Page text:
PseudoNeo
PseudoNeo

September 1980, The small room behind the math class.  I started programming on a TRS-8o Model 1, No backup not even a tape drive.

Fastforward almost 32 years and I'm making 84k / year as a programmer but never went to college.  This computer changed my life.

Markgregory007
Markgregory007

It was called a Trash 80 because it was all plastic.  Not meant to insult users. I never owned a TRS-80.  However, I clearly recall visiting Radio Shack and seeing the computer. It was very cool.   Didn't it start out with 8 inch disks and drives?  I also remember the cool comic books, like the one you mentioned in your article. I wish I had one now.  Eventually, I bought a Tandy 1000, DOS compatible computer that ran Windows v. 1.0.   Pretty crappy imitation of MAC OS.  Kept the 1000 for a few years and then bought an Apple IIc.  

Zagros
Zagros

I loved the old TRS-80. I remember the nickname of the apple was quite a bit worse with a "cr" appended to the beginning of the corporate title. In any case, our family's three TRS-80s are STILL working (disk drives and everything) while every other computer bought since then by my family never seems to make it past about 5 years....

Blue-eyed Gal
Blue-eyed Gal

Somewhere in my parents' house is the mini-comic where Superman had some sort of kryptonite-induced brain fuzz, so a couple of kids with TRS-80s and a headset talked him through various physics problems as he attempted feats of derring-do. (As if his stunts had anything to do with real-world physics, but it was a cute idea).

RH
RH

I remember those!  The one I played around with in high school even had a cassette tape drive LOL.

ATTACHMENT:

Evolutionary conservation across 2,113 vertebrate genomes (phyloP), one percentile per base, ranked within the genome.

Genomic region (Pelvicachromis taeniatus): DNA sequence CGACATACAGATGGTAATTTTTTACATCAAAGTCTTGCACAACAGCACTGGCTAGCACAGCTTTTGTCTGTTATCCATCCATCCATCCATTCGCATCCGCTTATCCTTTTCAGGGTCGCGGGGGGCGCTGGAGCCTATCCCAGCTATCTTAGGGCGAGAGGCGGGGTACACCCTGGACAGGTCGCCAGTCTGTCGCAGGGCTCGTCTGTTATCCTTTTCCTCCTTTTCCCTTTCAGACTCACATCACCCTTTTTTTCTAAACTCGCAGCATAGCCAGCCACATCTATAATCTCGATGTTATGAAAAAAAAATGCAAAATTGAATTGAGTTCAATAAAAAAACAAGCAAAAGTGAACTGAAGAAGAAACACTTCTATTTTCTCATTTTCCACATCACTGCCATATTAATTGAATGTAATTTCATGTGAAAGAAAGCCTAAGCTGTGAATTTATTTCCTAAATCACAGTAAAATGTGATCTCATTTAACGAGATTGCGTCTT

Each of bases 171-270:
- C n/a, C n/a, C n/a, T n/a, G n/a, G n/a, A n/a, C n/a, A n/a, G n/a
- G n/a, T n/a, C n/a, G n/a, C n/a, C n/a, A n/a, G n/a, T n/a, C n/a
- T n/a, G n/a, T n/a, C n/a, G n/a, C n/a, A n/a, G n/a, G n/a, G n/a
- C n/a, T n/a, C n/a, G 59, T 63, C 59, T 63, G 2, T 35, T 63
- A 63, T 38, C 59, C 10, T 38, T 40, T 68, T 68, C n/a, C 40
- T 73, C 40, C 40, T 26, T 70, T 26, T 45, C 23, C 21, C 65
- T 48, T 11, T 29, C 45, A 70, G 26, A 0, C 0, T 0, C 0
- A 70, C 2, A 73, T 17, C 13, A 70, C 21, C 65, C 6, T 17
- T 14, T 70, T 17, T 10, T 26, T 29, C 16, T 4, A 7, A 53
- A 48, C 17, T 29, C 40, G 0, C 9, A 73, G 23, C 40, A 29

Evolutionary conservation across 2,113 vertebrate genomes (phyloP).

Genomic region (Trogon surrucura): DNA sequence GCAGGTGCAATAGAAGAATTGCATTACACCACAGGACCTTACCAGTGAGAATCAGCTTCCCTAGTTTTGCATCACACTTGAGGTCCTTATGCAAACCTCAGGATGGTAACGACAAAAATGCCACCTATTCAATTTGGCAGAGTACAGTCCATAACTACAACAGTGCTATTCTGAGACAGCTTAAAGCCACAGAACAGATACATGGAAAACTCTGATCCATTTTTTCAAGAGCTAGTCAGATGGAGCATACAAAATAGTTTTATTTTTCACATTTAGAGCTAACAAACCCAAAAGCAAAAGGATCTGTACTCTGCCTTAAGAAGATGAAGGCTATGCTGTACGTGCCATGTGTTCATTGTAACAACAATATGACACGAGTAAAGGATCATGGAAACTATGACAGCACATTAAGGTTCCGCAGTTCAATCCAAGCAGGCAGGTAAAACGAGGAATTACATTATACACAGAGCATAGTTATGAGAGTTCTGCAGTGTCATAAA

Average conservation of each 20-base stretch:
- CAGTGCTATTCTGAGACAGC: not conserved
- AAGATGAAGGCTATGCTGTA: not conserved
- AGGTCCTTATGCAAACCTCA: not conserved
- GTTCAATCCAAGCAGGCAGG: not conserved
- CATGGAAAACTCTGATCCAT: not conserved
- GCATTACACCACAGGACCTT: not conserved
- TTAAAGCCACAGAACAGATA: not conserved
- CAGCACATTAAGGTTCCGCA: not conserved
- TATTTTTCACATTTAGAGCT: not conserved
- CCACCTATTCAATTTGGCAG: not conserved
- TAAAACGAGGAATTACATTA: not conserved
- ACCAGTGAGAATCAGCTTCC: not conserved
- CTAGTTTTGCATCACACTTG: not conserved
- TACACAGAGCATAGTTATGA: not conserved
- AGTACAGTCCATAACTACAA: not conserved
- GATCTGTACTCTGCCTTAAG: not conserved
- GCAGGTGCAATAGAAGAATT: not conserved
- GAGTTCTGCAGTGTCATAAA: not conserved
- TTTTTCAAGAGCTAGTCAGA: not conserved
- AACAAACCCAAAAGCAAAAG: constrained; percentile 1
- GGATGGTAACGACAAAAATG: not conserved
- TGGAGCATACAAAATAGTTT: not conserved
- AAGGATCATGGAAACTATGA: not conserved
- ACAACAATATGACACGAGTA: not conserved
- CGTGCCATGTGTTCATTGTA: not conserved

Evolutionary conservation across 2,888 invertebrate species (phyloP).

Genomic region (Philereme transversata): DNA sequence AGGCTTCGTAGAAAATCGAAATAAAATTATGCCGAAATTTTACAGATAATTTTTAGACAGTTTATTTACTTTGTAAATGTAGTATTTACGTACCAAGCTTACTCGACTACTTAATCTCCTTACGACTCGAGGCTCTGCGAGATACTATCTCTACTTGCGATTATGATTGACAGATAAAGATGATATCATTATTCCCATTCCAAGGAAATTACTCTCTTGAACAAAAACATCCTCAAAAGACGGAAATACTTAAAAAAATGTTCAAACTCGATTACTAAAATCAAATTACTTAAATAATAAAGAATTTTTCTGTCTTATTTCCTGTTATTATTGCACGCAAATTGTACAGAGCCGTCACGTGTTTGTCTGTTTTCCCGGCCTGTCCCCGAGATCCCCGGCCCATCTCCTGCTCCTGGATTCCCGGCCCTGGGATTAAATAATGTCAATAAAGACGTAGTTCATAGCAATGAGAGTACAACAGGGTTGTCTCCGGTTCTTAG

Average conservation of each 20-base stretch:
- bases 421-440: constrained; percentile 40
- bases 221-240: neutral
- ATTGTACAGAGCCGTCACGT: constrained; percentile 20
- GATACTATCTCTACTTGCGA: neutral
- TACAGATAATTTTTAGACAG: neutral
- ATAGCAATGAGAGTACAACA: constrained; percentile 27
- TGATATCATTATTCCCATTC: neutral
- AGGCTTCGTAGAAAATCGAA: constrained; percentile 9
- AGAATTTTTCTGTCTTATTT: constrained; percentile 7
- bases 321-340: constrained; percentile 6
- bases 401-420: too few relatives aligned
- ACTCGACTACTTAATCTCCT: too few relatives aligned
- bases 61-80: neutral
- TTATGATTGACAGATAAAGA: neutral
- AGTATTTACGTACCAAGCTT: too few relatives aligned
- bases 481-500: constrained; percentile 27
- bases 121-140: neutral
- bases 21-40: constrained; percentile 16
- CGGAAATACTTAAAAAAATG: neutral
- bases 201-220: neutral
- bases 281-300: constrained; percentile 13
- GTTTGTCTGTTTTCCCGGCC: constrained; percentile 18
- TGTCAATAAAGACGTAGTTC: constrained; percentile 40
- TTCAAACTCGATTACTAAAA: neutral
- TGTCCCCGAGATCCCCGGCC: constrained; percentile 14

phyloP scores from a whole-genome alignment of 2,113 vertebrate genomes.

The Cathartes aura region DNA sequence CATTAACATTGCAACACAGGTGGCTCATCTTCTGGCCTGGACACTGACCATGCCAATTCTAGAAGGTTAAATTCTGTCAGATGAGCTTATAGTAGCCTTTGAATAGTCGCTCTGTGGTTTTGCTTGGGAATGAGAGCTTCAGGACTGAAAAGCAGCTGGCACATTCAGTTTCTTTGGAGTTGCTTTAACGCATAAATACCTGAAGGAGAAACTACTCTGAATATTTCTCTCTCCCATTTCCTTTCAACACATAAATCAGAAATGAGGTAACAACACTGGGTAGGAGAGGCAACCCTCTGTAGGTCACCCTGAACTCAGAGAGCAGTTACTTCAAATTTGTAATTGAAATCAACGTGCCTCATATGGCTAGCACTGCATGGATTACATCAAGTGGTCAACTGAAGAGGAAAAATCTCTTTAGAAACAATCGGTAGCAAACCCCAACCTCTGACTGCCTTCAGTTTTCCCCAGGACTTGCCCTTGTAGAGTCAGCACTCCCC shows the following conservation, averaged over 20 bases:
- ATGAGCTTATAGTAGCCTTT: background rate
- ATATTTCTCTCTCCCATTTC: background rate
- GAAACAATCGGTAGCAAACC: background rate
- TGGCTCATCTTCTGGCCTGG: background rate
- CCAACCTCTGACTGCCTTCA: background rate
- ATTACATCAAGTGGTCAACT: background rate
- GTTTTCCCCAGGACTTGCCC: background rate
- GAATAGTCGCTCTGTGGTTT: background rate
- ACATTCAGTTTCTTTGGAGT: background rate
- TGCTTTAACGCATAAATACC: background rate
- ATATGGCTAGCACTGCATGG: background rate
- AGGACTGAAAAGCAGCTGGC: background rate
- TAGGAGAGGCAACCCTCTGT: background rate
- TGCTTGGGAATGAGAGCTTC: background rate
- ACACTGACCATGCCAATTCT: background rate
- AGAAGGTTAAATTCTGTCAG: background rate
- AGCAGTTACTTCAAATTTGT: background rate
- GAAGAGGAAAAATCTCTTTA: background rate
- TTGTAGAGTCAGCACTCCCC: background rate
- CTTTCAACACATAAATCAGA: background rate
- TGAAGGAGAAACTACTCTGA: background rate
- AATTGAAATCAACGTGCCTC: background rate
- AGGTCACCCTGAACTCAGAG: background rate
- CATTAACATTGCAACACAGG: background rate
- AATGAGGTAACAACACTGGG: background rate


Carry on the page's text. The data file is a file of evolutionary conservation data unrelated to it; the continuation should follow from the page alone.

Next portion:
lylejk
lylejk

When I was in High School, I was in the computer club (yes, we had computer clubs back in 1980; lol). Our school had just one computer; it was a TRS-80. lolAmazing at that time. A year later, Dad got me a CoCo and 2 years later a CoCo3. Fantastic computers they both were for the time. Learned some Basic and had fun learning. The exploration is probably what keeps the hackers interested now, but the personal computer was still more then in it's infancy when I was in High School. Fun time; now we have to worry about things that folks back then didn't even have a clue about. Oh well. :)

Dave Newton
Dave Newton

There were already computerized medical info systems, including those that did patient/treatment analysis and management. That was actually one of the earlier things I worked on while I was still a kid, grafting functionality on to an existing package for a... Wang? Something large that sounded like a helicopter when starting up (5M hard drive with removable disks larger than a dinner plate).

Bob C
Bob C

 As I recall, the TRS 80 Color Computer was soon dropped and just called it the Radio Shack Color Computer (and, later, the Tandy Color Computer). It was a great system. Mine was one of the 32K CoCo I models that came with the "disabled" 64K chips, which a minor modification allowed all 64K to be used by OS/9 (which I had). I also had the expansion pack and a floppy disk drive (added a second TEAC later). Remember notching the floppy disks so the other side could be used. Later, I bought the CoCo III with 512K of Memory and the monitor plus the OS/9 version for it. OS/9 was essentially a subsetted Unix clone. Later, I bought the Disk Controller from Frank Hogg Labs, which added more capability (like double sided disks - no more notching).

About a year ago, I discarded the 80 Micro magazines that had the CoCo articles and programs (I did clip out the CoCo articles). I still have all the issues of Rainbow, Hot CoCo and the Color Computer magazines. Tandy also put out a freebie magazine for a while which had tips and the like. There is a CoCo group at http://five.pairlist.net/mailm... .

Bob C
Bob C